Actual Media

A not-for-profit organization is changing the brownfield landscape in Toronto`s Don Valley

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Courtesy of Actual Media

Looking out over the green meadow beyond the old Brick Works factory, it’s hard to imagine it as the foundry full of bricks it once was. This is a space in transition, a remediation in progress. There are no more bricks out here, but there are plenty inside the 16 buildings on the industrial pad. A prosperous brickyard from 1889 to 1989, the Don Valley Brick Works had become a raver’s haven of empty beer cans and graffiti.

Evergreen, a national charity with a mandate to bring nature back to cities, is remediating the Brick Works. The charity’s director, Geoff Cape, says the site is a designated brownfield. “But we’ve had the soil tested and it’s just slightly above what’s acceptable. That’s manageable.”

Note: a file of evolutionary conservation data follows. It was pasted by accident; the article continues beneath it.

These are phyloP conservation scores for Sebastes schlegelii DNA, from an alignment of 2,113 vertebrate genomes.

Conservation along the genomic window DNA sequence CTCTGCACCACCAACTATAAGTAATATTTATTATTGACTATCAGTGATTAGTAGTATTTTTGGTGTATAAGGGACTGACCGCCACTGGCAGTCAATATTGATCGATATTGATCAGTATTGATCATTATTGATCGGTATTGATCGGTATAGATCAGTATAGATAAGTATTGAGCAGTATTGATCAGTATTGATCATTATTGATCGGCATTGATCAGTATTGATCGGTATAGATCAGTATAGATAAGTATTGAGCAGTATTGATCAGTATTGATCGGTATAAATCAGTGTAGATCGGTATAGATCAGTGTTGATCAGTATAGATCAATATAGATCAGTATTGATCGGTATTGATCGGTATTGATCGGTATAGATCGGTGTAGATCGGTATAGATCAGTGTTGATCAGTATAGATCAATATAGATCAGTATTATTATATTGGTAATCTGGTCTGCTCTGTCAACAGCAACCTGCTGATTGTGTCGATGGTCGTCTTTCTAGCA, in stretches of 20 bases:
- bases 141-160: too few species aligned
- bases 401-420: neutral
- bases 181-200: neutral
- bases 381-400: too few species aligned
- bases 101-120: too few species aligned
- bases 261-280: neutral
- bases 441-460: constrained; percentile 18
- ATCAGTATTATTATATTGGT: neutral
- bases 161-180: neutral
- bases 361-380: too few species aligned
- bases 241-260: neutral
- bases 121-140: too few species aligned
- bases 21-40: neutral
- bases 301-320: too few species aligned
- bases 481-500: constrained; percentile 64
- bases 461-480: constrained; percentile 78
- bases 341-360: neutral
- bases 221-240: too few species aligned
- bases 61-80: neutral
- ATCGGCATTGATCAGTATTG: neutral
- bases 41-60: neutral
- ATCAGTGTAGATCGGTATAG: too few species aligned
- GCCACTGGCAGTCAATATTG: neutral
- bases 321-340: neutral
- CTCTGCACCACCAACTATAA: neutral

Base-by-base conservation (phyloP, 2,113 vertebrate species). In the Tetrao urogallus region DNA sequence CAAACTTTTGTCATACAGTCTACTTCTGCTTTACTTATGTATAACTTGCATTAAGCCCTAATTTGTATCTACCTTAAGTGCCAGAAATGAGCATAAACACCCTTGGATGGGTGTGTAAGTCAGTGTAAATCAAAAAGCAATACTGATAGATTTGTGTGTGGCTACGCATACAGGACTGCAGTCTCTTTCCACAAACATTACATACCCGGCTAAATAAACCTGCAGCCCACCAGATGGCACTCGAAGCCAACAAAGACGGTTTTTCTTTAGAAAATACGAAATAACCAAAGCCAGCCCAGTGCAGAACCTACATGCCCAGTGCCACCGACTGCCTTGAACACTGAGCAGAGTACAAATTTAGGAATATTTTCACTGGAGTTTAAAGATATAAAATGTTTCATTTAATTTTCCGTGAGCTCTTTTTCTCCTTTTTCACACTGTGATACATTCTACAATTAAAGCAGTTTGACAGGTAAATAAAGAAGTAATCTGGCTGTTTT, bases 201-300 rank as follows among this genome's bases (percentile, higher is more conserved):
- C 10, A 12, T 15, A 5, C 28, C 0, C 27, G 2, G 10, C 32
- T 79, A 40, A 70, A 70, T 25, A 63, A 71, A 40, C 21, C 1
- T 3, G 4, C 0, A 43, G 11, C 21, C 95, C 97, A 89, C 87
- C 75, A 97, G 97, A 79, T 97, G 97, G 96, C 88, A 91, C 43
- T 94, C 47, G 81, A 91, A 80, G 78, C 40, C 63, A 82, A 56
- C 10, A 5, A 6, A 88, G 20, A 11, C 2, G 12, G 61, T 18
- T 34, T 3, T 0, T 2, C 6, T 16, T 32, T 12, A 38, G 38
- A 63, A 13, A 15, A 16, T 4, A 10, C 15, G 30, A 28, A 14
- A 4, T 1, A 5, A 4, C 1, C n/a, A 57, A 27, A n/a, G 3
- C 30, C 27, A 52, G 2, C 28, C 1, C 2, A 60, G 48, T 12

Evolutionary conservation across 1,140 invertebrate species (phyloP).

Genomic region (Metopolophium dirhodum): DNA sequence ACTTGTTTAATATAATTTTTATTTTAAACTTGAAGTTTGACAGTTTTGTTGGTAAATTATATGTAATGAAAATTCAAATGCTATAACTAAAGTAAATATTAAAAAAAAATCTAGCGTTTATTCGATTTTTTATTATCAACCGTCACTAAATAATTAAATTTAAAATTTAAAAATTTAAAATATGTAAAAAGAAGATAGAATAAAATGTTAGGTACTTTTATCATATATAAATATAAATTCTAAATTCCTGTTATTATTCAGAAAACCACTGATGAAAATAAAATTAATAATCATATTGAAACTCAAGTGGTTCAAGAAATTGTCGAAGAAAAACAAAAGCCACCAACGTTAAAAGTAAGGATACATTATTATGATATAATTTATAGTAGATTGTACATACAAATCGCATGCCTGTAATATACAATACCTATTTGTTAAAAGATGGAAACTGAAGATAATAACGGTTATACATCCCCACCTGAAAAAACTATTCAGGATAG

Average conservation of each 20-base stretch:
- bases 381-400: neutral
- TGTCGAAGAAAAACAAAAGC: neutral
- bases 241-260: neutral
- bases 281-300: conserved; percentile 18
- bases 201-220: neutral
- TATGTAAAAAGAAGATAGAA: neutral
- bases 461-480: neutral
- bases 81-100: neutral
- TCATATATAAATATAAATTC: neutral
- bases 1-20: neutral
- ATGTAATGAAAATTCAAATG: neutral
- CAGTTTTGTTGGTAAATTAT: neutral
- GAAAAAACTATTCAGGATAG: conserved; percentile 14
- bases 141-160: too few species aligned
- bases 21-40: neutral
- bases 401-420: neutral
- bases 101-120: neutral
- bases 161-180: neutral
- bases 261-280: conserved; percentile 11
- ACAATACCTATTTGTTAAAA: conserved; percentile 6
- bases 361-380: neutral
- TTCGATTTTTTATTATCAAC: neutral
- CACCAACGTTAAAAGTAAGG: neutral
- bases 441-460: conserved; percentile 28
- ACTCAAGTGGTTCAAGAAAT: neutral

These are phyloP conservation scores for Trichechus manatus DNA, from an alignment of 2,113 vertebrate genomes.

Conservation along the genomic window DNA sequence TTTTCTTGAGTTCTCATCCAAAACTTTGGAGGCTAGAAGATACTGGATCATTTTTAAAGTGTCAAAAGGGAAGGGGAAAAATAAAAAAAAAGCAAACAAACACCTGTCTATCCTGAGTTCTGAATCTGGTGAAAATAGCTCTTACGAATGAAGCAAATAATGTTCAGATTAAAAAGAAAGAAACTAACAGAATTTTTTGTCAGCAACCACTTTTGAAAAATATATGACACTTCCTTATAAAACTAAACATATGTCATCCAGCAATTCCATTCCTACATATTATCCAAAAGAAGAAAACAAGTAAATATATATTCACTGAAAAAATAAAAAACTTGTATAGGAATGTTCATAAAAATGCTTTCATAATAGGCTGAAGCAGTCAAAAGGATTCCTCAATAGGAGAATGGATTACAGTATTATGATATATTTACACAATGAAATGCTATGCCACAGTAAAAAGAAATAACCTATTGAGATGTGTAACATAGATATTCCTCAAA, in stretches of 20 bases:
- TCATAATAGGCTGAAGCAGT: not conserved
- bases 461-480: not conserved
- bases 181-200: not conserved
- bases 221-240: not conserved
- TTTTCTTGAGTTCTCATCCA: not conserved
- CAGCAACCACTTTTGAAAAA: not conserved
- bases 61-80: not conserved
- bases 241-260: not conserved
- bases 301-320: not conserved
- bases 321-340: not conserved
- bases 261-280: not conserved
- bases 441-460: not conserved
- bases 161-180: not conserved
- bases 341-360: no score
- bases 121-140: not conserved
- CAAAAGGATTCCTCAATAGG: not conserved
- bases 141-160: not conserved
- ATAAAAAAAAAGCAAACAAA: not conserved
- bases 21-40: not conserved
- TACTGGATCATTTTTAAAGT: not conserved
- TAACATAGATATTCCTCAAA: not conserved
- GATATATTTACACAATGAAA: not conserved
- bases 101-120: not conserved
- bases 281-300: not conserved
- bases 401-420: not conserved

The soil should be clean enough to grow produce and plants in the outdoor and indoor gardens, some of which may be used at an on-site Jamie Kennedy restaurant. Other buildings will be converted into office space and a learning centre. Cape says Evergreen at the Brick Works is a project that will show policy-makers how a vacant industrial lot can become a selfsustaining cultural centre for Ontario. “We don’t want to be another government-subsidized heritage site,” says Cape. Evergreen wants to provide a valuable service to the environment and community without continuing to need funding, and with their unique business plan, they may do it.

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